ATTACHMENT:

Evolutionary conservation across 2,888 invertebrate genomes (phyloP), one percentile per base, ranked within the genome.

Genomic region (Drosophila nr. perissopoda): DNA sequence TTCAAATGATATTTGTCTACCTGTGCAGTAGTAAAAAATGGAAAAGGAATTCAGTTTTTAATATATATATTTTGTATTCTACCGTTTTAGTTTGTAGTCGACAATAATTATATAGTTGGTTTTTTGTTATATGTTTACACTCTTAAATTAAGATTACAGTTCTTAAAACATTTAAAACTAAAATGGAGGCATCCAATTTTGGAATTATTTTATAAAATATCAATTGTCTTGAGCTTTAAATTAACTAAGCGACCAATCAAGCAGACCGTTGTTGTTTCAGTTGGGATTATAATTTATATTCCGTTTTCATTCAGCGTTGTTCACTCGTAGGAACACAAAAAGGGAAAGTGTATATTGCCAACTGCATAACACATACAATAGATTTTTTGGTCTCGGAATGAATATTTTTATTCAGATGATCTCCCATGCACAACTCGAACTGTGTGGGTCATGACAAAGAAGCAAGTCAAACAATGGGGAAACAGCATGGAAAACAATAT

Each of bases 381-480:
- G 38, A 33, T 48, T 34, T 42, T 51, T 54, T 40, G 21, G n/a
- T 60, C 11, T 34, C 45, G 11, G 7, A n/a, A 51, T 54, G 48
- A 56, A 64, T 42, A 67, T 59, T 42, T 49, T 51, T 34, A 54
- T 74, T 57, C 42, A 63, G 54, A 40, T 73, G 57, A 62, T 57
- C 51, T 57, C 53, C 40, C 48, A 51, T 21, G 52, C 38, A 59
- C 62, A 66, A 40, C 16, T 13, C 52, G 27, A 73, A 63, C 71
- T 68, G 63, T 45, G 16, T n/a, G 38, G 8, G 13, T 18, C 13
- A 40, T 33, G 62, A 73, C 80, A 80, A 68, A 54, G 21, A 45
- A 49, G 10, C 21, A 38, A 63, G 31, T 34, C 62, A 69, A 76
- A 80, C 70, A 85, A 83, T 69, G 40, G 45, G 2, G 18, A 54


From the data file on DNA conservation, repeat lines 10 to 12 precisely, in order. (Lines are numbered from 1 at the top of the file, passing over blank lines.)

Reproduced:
- T 68, G 63, T 45, G 16, T n/a, G 38, G 8, G 13, T 18, C 13
- A 40, T 33, G 62, A 73, C 80, A 80, A 68, A 54, G 21, A 45
- A 49, G 10, C 21, A 38, A 63, G 31, T 34, C 62, A 69, A 76